With graduation season upon us, roughly four million students will complete their degrees and earn a diploma. For these students, a degree often means better career opportunities and higher wages. But increasingly a college degree comes with high student loan debt and years—even decades—of payments on that debt.
In a recent policy brief, we investigate the causes and consequences of rising student loan debt. We find that student loan balances reported by households grew markedly over the past two decades; the overall share of households with student debt more than doubled from 1989 to 2010, with the share rising slowly from 9 percent in 1989 to 12 percent in 2001 before jumping to 19 percent by 2010. Not surprisingly, this trend was driven by increased prevalence of student loans among young people; in 2010, more than 40 percent of households under the age of 35 carried student loans.
The typical student loan debt outstanding, among households with student loans, has also grown significantly. Between 1989 and 2001, nominal median outstanding debt rose from about $5,200 to about $10,000, before rising to about $13,400 in 2010. After adjusting for inflation, median student loan balance among households with student loans rose by about 52 percent over this period.
Increased student loan balances impact the economic choices of students and graduates.
For example, student loan burden can affect occupational choice—one study found that student debt pushes some students toward jobs with higher expected wages, such as those in engineering and economics. Other studies have found that students with debt report dropping out or transferring to a lower-cost school, or that debt can have negative impacts on students’ mental health. Later in life, debt is correlated with lower credit scores, can discourage the pursuit of a graduate education, and can even impact the timing and quality of a marriage.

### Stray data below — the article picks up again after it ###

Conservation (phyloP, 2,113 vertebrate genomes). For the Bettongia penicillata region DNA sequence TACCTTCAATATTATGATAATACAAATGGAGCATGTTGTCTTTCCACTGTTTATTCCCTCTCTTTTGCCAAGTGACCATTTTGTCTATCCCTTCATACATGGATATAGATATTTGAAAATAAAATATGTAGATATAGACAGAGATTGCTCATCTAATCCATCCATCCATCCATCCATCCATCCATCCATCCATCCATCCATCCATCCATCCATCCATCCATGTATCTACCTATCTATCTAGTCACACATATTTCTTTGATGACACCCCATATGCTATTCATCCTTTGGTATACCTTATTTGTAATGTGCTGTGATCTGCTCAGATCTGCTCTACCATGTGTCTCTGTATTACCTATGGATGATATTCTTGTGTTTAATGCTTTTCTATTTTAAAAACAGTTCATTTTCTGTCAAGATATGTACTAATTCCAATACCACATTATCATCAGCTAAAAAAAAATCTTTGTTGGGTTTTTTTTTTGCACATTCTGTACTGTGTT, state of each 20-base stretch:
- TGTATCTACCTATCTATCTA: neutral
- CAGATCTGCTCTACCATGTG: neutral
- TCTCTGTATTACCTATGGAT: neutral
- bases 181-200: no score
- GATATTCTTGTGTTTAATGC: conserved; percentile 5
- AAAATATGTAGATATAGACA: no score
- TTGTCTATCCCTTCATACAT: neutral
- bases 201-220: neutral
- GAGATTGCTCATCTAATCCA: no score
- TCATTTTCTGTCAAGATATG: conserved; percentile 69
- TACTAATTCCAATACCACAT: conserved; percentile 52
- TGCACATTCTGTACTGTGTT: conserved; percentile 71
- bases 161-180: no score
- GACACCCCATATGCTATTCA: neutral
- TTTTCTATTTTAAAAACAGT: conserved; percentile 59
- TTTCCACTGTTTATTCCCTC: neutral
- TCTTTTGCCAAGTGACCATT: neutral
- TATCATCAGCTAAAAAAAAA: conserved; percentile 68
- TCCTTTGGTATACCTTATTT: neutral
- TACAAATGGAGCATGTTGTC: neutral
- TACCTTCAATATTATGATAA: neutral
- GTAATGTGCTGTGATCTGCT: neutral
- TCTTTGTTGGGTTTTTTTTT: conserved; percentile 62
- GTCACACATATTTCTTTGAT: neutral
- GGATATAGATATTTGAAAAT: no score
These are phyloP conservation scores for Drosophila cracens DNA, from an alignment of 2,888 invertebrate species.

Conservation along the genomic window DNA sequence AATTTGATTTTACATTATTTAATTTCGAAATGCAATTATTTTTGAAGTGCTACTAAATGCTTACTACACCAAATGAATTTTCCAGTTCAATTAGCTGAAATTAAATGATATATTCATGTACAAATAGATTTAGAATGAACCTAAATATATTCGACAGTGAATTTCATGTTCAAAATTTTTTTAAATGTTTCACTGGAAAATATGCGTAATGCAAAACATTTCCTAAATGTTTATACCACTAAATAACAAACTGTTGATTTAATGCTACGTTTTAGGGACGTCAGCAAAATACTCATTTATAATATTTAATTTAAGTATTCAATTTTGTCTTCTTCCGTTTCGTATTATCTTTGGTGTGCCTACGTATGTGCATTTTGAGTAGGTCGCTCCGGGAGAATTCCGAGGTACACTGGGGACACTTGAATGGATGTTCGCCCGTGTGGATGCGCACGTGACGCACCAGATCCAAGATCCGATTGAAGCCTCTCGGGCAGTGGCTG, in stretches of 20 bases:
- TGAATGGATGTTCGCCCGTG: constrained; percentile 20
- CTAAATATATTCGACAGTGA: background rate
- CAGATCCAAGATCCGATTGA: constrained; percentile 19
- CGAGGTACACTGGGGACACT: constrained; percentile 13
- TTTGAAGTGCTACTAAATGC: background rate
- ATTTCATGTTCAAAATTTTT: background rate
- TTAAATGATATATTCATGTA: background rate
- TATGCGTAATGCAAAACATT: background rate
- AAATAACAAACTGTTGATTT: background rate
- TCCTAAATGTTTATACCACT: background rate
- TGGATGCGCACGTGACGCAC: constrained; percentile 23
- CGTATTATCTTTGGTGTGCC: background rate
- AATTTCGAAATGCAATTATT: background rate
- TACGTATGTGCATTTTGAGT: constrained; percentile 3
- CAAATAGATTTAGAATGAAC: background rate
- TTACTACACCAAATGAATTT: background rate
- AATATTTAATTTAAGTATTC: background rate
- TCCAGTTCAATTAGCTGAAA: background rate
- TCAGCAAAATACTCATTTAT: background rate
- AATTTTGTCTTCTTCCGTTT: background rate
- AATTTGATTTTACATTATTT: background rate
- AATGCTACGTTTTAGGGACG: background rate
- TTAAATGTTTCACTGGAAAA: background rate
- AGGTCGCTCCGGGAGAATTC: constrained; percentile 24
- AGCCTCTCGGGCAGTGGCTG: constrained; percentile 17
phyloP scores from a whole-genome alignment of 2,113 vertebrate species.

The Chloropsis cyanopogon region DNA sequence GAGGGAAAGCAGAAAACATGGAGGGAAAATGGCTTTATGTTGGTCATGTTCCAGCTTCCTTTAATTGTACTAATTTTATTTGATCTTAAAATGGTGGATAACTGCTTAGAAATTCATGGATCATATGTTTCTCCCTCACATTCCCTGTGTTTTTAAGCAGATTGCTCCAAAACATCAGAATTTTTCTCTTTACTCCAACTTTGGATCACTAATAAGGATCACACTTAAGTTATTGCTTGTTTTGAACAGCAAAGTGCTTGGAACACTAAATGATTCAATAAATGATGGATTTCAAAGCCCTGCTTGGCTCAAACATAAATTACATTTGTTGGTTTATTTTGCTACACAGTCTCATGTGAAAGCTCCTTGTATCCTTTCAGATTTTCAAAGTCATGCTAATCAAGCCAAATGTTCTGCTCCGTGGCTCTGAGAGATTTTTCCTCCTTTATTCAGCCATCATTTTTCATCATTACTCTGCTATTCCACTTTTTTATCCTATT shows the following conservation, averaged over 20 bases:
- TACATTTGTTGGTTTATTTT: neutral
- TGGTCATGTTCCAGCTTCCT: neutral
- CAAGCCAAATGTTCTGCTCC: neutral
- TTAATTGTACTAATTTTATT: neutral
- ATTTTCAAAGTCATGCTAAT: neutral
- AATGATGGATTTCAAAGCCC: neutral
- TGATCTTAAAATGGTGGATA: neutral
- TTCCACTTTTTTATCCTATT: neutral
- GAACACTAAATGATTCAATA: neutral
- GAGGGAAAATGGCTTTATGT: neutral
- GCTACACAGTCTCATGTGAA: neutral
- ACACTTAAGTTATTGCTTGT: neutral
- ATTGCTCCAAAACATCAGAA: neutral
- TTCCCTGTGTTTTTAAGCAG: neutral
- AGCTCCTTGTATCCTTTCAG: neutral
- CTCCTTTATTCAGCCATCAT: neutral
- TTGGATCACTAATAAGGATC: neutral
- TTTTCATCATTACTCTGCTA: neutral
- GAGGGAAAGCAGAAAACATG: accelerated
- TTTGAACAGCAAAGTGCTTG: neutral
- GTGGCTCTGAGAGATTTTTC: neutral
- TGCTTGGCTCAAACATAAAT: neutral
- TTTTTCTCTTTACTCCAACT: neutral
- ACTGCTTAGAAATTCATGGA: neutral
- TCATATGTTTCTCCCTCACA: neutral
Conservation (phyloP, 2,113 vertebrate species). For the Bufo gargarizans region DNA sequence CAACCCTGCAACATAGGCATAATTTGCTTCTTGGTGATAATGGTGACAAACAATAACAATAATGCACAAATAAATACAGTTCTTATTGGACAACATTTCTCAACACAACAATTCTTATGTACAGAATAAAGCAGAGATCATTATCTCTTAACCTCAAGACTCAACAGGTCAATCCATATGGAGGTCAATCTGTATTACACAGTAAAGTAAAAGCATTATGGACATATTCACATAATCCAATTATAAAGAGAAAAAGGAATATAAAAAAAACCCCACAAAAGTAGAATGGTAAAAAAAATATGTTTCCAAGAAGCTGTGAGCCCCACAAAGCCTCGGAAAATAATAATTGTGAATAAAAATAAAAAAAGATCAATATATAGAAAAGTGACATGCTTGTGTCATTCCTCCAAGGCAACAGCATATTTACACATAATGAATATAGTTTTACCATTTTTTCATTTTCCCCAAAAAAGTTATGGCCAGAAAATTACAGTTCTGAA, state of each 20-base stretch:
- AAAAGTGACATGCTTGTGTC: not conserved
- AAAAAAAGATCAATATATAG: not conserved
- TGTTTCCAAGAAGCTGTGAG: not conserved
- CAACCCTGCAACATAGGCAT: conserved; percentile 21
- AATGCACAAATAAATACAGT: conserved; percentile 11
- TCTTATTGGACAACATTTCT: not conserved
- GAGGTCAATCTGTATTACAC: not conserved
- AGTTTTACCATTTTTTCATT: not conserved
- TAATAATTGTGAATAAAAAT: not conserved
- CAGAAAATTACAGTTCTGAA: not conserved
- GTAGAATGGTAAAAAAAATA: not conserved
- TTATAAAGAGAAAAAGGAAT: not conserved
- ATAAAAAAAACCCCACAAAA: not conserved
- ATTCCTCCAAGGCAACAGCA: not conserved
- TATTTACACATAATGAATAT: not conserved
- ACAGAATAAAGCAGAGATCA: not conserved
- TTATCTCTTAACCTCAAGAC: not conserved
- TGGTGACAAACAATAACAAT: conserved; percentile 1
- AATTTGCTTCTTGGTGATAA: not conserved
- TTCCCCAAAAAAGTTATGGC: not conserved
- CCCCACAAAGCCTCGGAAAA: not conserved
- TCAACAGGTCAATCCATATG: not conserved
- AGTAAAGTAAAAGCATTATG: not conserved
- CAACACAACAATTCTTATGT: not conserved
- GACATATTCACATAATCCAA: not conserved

Concerns over rising student debt levels have given rise to proposals designed to mitigate the level and repayment burden of education debt. For example, the “Loans for Opportunity” program proposed by economist Susan Dynarski would shift student loan repayments to employer payroll systems, and vary repayment rates from 3 percent to 10 percent based on income. The Obama Administration has proposed to address the high student loan burden by regulating schools with subpar outcomes for students through “gainful employment” regulations aimed at penalizing vocational schools that graduate students into poor employment outcomes. In addition, a host of proposals have aimed to lower the net cost of tuition through tax credits or expansions in the Pell Grant program.
The rise in student debt is not all bad news. Some of the rise is due to increased schooling, including higher prevalence of graduate degrees, which will make the American workforce more productive in the future. But while the costs of having higher student loan debt should be weighed against the well-documented economic returns to education, it is clear that the rising burden of student loans can have lasting economic impacts on student borrowers.